By Dr. Carol Look
“Joseph” contacted me because of a recent series of disturbing panic attacks with specific claustrophobic features. The series of attacks–one in the movie theater, one on the subway, and one on an international flight–left Joseph feeling spooked and full of dread. His fear of having another attack led him into an elaborate plan of approach to his daily commute to work. In one EFT session, his claustrophobia, with a variety of aspects, was relieved.
We began tapping for the trauma of his first identified attack which occurred in a movie theater. The triggering scene in the movie involved the villain locking up people in a small glassed-in enclosure. Joseph experienced the walls and ceiling of the theater closing in on him. He couldn’t catch his breath and had to run out of the theater.
Since the primary sensory image was that of his not getting enough air, we began there.
Even though I couldn’t breathe at the movies…
Even though the walls were closing in on me…
We also tapped for his feeling of “family pressure.” He had been engaged to a woman from a culture very different from his own. His parents highly disapproved of his “interracial relationship” and had threatened to disown him if he continued the relationship. He had been at the movies with his girlfriend when the feelings of claustrophobia occurred.
I asked Joseph to visualize the exact movie scene when the claustrophobia began.
We tapped until he felt calm when picturing himself sitting in the movie theater. He burst out laughing because of how relaxed his body felt after the first two rounds of tapping.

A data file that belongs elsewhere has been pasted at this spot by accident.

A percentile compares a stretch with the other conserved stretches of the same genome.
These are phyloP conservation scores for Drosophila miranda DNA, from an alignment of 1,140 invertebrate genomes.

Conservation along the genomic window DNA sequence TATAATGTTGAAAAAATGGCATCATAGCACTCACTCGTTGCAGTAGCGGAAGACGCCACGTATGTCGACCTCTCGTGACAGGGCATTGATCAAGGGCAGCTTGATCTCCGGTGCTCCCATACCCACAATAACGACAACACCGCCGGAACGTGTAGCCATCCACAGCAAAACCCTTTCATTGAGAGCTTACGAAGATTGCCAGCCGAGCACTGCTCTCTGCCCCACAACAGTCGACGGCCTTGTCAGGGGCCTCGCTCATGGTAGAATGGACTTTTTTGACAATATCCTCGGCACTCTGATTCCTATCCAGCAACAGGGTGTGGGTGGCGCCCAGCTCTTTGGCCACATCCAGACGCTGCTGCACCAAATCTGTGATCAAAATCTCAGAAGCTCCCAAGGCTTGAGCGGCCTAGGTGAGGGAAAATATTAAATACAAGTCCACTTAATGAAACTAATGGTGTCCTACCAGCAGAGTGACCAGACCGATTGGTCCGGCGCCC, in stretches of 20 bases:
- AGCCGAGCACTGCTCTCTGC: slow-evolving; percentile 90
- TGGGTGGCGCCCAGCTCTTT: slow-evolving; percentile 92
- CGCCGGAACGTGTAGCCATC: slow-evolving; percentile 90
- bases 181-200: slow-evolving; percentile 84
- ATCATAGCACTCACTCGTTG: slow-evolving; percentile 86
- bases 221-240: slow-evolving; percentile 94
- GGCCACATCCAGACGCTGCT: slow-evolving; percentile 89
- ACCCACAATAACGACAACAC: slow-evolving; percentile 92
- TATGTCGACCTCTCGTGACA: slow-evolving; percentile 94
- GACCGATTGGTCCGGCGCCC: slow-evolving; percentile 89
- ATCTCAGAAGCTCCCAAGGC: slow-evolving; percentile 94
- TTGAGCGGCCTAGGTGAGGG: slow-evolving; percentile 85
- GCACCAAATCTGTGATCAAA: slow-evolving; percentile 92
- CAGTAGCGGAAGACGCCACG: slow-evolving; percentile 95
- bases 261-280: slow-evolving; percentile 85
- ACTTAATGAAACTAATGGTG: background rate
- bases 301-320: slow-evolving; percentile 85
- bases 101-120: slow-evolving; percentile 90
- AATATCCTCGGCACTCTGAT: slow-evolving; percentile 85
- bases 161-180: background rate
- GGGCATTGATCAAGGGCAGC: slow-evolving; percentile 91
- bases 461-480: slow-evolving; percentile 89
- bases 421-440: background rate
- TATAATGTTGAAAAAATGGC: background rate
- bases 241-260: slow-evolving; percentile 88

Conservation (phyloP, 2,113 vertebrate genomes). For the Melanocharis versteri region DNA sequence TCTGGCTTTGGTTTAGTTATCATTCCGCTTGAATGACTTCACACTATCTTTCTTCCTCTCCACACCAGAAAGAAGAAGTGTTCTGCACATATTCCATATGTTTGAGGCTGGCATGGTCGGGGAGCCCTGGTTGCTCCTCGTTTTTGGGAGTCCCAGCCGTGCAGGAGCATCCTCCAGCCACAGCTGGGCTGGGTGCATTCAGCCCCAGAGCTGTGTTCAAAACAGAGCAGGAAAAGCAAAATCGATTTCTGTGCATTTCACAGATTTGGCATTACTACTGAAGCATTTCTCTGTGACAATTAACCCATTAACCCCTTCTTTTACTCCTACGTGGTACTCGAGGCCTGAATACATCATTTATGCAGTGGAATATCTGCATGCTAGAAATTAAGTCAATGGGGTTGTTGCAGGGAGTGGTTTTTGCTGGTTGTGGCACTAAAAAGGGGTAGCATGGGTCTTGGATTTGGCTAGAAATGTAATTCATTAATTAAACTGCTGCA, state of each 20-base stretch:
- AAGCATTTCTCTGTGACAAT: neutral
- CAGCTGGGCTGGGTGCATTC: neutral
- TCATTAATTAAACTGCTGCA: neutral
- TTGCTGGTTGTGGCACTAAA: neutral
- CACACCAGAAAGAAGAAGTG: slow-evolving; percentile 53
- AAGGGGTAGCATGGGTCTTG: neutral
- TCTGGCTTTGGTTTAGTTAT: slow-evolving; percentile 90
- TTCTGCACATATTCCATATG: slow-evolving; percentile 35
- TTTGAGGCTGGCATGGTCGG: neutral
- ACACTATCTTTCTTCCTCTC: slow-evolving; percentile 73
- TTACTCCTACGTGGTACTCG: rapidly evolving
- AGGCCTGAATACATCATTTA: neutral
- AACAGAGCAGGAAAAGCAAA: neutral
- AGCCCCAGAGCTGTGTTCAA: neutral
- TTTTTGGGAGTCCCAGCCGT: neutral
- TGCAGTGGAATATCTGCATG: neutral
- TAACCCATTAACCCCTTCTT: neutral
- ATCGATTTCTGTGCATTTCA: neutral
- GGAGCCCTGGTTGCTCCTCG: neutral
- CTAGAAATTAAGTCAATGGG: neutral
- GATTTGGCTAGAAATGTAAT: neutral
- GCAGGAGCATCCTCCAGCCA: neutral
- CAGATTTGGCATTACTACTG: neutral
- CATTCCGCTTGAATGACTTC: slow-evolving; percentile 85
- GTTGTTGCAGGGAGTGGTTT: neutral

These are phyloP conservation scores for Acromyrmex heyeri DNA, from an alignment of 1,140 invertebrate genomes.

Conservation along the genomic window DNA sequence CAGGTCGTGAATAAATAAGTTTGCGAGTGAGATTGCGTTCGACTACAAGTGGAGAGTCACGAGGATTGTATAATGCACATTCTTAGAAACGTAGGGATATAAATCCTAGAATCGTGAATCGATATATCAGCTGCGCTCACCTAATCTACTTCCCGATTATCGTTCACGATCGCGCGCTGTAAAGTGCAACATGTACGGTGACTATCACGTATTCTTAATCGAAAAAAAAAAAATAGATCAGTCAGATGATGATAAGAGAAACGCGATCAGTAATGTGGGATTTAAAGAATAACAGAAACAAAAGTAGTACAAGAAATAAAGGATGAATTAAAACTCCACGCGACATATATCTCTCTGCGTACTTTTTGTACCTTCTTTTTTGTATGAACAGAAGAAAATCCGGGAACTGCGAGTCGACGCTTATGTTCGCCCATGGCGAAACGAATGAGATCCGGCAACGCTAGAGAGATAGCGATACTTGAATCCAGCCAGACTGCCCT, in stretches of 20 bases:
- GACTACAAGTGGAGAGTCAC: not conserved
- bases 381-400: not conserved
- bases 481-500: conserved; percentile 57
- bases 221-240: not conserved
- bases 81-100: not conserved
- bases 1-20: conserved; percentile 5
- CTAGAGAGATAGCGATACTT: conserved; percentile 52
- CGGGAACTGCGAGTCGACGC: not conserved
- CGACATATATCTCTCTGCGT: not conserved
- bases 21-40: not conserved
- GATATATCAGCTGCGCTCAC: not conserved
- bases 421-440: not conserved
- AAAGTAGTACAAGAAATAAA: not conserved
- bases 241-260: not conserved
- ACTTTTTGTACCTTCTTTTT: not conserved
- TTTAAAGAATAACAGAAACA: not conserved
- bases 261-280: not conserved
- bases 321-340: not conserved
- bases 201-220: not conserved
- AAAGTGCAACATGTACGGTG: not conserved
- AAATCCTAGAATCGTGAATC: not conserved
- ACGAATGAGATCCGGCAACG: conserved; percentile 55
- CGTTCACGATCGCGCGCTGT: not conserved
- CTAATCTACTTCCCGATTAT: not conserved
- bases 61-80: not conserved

We then tapped for the 2nd attack which occurred on the subway on his way from his home in Brooklyn to his job in Manhattan. As a result of this attack, he had devised a plan for getting to work “safely,” which involved getting off every few stops to breathe, calm down, and drink some water. He usually panicked when the subway went underground (the beginning of his route was above ground) and when the crowds threatened his sense of getting enough air.
We tapped as follows:
Even though I’m afraid of the train getting stuck between stops…
Even though I can’t breathe on the subway…
Even though I hate going down into the tunnel…
Even though I can’t breathe when there are too many people…
While I forgot to ask for a SUDs rating on a scale from 0-10, Joseph was easily able to picture himself on the subway going to work in the morning after a few rounds of tapping. As he was writing the check for the session, he said, “Those feelings of not being able to breathe reminded me of how my father used to put a pillow on our faces to wake us up in the morning.” He said he was surprised by this memory but felt no need to tap for it. I suspected it had been folded into the other panic feelings about not being able to breathe and was taken care of with the first few rounds of tapping.
Joseph called me when he had arrived at work after our session to say that the tapping was successful for his trip on a new subway line (always cause for anxiety) that he rode to get from my office to his job.
Our next session was the following week. Joseph was elated and reported astounding progress.
His subway rides had been enormously relieving, even comfortable. He didn’t panic once, and found himself breathing with ease. During one commute, he said the after-work crowd was particularly daunting. However, he was able to convince himself that as long as he had a small space around him, that was enough for him to breathe. (This logic is unheard of for someone suffering from claustrophobia.)